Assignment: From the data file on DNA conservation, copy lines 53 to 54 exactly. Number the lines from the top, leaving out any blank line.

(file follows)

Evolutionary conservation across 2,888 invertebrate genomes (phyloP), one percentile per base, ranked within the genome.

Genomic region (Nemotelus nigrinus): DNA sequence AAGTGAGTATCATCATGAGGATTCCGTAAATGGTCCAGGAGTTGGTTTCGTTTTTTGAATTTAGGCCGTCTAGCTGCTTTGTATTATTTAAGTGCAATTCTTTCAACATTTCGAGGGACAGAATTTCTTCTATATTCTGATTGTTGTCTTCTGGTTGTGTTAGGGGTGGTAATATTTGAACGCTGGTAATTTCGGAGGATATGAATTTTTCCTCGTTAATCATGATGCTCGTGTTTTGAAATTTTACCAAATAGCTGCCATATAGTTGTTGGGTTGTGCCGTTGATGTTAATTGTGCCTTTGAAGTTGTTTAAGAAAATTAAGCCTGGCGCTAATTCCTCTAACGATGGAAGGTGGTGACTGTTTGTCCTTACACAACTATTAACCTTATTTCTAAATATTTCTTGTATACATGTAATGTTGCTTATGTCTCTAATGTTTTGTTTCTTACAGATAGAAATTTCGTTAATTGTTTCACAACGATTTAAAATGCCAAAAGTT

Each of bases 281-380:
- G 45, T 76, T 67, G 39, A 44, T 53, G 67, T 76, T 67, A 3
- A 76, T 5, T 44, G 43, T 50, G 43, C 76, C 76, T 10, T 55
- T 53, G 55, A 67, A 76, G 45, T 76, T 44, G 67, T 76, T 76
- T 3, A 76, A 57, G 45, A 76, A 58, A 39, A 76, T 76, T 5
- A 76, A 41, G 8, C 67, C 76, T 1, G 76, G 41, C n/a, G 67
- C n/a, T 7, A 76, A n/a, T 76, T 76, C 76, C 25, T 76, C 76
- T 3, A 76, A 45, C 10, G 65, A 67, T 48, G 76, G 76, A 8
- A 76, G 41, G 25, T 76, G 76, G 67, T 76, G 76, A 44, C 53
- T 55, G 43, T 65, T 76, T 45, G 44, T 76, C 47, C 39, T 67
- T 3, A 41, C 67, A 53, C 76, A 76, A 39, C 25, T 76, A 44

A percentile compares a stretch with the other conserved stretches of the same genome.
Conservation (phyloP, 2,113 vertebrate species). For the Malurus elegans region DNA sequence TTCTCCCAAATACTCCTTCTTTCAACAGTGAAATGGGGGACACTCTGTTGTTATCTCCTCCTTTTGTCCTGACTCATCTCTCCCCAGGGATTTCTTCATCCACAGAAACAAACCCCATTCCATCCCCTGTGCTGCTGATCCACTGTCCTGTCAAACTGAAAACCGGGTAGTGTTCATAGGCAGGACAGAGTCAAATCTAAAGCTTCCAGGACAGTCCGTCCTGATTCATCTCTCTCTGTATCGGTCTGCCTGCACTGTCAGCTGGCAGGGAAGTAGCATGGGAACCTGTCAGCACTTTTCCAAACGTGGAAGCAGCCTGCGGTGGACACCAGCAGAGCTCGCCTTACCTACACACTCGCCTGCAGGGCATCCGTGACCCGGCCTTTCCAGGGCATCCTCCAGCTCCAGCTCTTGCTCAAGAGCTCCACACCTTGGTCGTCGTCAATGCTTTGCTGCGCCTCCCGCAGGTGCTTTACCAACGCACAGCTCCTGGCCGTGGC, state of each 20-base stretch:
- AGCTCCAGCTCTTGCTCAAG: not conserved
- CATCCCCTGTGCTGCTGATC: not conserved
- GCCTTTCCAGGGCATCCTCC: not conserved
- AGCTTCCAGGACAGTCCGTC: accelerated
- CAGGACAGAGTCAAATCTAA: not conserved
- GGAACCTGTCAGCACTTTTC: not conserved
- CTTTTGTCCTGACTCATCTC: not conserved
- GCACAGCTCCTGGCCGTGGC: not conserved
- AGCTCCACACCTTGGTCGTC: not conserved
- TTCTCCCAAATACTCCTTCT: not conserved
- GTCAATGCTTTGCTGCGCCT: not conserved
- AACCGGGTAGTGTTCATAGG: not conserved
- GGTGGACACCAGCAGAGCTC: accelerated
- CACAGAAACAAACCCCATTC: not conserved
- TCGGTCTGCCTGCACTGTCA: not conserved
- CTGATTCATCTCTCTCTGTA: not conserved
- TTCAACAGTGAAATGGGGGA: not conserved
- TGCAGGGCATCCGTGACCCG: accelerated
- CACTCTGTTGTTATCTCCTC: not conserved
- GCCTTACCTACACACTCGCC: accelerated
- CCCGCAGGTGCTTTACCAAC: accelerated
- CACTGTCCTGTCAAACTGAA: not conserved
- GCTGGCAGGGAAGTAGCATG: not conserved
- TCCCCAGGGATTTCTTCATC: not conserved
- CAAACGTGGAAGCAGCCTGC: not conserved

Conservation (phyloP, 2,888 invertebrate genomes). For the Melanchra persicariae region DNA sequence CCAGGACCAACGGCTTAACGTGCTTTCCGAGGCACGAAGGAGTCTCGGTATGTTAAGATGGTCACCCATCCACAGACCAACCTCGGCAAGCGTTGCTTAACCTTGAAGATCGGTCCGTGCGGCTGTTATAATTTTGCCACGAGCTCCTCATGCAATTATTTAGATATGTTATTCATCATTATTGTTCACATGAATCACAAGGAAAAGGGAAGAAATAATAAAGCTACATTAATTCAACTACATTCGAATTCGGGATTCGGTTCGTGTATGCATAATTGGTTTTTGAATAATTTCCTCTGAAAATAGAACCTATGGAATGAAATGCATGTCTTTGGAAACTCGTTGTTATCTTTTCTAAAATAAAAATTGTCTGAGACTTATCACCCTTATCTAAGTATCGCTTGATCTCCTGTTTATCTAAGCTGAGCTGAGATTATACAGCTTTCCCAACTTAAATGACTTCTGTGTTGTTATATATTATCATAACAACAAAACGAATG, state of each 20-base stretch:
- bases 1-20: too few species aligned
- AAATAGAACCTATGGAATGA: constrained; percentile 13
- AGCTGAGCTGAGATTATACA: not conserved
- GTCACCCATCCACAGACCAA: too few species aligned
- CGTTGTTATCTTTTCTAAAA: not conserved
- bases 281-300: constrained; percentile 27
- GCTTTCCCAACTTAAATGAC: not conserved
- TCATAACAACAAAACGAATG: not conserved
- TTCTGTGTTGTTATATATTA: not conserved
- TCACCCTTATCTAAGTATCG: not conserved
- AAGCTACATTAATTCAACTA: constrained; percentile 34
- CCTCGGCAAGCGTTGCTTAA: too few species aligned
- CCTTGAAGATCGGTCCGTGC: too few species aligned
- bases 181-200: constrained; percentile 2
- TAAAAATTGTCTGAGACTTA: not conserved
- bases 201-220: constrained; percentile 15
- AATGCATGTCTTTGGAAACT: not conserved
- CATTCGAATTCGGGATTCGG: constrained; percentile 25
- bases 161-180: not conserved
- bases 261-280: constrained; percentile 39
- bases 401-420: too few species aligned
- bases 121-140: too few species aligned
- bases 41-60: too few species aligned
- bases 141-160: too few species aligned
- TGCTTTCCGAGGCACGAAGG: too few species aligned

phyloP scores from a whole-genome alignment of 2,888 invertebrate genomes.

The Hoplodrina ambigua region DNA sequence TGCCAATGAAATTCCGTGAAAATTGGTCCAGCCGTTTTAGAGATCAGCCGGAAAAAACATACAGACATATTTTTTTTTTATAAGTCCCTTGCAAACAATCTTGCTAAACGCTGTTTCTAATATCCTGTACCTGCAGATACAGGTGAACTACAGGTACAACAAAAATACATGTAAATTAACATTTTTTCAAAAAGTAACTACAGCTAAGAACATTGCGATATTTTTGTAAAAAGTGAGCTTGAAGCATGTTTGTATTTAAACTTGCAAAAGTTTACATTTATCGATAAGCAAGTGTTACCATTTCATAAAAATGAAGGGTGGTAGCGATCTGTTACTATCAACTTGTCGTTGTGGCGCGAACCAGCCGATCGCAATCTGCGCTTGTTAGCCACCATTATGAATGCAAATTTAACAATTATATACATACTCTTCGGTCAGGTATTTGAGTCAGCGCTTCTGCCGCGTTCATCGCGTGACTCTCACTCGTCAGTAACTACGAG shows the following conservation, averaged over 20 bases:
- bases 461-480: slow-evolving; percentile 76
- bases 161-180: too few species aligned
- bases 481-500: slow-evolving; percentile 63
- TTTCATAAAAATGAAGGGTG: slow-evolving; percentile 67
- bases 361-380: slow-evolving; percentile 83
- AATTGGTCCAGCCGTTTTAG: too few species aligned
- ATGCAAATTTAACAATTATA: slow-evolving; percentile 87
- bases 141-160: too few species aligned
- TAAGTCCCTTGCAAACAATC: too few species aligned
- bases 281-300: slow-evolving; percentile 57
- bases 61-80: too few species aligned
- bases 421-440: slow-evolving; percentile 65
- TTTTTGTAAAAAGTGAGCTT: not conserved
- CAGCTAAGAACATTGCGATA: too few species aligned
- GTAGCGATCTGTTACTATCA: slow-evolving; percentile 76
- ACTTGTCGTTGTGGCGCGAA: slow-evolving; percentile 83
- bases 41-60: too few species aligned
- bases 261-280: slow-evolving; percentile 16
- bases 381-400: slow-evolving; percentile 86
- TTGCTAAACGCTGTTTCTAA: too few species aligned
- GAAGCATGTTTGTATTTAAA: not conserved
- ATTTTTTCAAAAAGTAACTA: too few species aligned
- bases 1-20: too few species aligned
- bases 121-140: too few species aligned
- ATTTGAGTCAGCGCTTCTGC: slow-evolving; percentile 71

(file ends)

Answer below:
- CCTCGGCAAGCGTTGCTTAA: too few species aligned
- CCTTGAAGATCGGTCCGTGC: too few species aligned